|Name||The Black Aeroplane|
Short Summary – The Black Aeroplane
In this story, a character who is under pressure is psychologically analysed. The story of the narrator’s encounter with the pilot of a black aeroplane who saves him from danger is an interesting one. The mystery revolves around the pilot of the black plane.
At ten o’clock at night, a pilot was flying a vintage Dakota aeroplane. There were no clouds in the sky, only the stars. The plane was returning to England while flying over France in a clear sky. The pilot seemed quite pleased. He was engaged in daydreams about his vacation and his family. He called the Paris Control Room at 1:30 a.m. to find out the location and path. He was told by the Control Room to turn twelve degrees west. The pilot rotated the plane twelve degrees west toward England after consulting his map and compass. He then switched to his second and last fuel tank. He overjoyed having breakfast with his family.
The pilot noticed the black storm clouds moving toward the aircraft when Paris was 150 miles behind. He was unable to fly above them. Additionally, he lacked the fuel to fly south or north around them. He initially considered returning to Paris, but his great desire to see his family drove him right into the eye of the storm. In the clouds, it was pitch black. In the air, the aircraft was bouncing and twisting. All of the instruments were no longer functional. The pilot’s compass and radio stopped working, and he lost communication with the ground crew.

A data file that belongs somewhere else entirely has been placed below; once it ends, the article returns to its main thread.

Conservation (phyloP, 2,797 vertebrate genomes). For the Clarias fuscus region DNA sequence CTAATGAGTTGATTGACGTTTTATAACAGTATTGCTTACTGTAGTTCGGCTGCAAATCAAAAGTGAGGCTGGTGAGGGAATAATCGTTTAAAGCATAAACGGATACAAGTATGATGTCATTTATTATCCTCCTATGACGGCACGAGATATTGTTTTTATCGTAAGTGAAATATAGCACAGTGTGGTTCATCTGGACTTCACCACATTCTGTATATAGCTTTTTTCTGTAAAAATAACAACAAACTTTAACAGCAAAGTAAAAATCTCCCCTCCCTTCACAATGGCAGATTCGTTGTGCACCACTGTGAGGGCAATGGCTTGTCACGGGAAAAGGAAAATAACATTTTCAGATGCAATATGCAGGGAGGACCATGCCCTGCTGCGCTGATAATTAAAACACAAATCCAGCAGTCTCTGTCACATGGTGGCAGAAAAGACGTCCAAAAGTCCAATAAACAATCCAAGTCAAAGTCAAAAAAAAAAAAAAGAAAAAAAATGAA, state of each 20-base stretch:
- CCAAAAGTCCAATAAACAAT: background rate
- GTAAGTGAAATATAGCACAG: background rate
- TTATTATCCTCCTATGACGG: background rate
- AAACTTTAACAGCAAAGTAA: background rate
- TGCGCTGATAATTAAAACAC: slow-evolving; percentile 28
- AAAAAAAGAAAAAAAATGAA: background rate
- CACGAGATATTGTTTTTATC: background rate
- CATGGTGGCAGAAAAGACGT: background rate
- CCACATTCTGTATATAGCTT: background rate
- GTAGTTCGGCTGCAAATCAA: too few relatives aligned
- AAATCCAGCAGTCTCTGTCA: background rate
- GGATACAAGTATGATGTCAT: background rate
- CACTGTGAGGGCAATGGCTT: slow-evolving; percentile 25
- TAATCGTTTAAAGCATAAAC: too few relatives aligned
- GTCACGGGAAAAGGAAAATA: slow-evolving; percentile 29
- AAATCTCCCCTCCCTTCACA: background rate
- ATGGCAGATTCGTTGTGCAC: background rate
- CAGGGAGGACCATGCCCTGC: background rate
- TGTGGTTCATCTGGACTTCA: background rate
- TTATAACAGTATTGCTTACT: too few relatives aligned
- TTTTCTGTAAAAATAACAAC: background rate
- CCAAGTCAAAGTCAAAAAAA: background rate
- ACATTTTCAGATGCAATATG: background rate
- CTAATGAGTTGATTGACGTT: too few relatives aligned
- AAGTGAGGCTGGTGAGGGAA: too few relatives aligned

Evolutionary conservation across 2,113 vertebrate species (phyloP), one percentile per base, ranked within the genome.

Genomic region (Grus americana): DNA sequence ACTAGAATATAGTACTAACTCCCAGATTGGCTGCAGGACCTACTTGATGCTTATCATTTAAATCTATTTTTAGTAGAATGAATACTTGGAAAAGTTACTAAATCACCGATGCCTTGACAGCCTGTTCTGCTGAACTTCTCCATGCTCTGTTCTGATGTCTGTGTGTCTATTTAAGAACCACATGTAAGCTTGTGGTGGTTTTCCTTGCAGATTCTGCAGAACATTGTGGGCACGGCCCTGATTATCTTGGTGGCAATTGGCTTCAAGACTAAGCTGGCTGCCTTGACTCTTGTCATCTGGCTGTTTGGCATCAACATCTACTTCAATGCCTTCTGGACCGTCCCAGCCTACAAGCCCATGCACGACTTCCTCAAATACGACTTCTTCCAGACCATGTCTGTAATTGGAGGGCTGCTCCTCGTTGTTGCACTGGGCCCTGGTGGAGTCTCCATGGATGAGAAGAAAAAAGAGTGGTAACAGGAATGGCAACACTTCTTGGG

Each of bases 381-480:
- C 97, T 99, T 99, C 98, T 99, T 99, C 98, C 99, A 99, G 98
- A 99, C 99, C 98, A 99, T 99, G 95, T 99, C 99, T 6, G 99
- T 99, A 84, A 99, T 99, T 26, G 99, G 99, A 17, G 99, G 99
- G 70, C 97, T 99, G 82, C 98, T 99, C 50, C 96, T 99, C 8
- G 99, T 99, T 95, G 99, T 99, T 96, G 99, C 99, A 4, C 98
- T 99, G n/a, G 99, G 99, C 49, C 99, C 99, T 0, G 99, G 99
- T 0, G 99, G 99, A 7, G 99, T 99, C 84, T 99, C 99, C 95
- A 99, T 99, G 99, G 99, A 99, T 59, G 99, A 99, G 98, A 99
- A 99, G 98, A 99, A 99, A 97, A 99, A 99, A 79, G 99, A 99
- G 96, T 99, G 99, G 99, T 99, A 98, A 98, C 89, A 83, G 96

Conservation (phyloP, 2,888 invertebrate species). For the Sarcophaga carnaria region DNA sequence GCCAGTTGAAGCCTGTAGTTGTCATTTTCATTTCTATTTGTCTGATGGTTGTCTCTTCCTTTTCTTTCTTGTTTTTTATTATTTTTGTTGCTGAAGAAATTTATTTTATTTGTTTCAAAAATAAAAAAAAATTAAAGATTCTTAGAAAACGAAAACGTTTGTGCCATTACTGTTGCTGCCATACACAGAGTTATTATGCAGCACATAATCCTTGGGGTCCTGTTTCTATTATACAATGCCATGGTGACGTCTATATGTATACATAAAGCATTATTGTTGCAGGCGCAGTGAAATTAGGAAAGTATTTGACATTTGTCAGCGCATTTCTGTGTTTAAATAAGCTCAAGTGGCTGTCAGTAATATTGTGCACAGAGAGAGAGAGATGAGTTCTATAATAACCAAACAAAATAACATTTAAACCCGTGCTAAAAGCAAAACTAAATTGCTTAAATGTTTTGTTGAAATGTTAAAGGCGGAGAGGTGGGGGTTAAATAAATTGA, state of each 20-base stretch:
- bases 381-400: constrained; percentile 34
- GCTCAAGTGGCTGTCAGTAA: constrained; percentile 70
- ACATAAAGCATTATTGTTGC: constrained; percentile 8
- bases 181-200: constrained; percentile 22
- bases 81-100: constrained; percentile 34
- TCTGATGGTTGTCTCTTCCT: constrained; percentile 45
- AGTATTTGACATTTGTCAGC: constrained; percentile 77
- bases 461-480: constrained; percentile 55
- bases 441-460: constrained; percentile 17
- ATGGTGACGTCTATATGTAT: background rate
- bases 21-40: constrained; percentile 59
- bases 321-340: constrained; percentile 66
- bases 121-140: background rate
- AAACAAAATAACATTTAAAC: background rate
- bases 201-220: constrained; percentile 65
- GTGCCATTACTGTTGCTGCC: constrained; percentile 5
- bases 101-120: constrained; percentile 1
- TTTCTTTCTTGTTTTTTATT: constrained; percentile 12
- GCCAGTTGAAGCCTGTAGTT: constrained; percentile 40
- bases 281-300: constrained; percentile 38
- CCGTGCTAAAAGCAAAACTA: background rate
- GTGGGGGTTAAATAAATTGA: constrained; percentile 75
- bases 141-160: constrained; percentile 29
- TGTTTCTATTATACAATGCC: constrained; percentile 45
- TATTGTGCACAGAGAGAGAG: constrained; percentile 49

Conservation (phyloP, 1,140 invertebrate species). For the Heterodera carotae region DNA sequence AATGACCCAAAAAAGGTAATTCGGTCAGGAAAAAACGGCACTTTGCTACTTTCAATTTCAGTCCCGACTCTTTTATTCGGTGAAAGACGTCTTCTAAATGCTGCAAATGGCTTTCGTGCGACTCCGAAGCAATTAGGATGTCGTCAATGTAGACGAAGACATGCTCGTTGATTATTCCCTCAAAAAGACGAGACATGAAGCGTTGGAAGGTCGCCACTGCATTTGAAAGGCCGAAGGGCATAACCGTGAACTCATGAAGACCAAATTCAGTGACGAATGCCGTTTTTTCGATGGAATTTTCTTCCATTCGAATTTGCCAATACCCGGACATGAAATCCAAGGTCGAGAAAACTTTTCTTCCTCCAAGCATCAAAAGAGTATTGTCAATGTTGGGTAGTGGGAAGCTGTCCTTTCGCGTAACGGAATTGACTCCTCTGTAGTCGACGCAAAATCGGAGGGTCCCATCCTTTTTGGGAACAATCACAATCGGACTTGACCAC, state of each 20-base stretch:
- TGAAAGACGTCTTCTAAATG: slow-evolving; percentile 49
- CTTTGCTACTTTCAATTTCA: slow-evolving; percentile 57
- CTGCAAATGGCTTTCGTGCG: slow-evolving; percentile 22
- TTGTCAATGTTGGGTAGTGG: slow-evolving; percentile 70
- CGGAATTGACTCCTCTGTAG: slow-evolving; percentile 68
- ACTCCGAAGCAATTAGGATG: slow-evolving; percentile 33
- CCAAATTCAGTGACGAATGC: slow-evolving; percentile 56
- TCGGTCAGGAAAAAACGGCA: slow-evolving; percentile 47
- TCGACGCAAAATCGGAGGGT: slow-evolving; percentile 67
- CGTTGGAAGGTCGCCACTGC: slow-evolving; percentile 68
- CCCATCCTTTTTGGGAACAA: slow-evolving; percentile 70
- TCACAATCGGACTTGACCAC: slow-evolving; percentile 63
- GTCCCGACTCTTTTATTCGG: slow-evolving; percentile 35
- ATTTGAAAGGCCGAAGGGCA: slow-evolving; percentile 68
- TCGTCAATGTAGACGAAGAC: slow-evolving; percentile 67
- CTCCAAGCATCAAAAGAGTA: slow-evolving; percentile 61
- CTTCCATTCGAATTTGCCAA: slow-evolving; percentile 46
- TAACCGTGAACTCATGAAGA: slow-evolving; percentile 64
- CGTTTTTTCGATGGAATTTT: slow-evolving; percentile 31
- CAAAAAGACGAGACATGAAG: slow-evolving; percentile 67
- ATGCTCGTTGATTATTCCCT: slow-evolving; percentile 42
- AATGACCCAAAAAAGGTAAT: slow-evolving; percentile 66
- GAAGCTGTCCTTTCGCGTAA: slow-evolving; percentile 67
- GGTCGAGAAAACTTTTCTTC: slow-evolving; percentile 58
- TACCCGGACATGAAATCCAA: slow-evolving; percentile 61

All of a sudden, he noticed another aeroplane very close by. There weren’t any lights on the wings of the unusual, dark aeroplane. He was instructed to follow the black aeroplane’s pilot. For thirty minutes, the pilot flew in the clouds. He only had enough fuel for a fifteen-minute flight. The pilot felt anxious. The dark plane suddenly began to descend, and the pilot followed. Finally, the black aircraft directed him to a landing strip. The pilot was overjoyed to see the runway, but when he turned to give the black plane’s pilot a thank-you, he was unable to find him anywhere.
The pilot quickly raced to the control centre after landing to ask about the black aircraft that had led him to the airport. He was informed that no other plane was seen flying that night by the woman working at the control centre. On the radar, she had only spotted his plane. The pilot was taken aback to hear all of this and kept wondering how he had managed to land safely without a compass, radio, or additional fuel in his tank. He couldn’t stop thinking about that unusual, black plane and also its mysterious pilot.
About The Author
The most fascinating response to the second question comes from Fredrik Forsyth’s lesson “The Black Aeroplane II” in “F 3: Two Stories About Flying.” Regarding the author: Born in England on August 25, 1938, Frederick Forsyth is a novelist, journalist, former spie, and infrequent political analyst.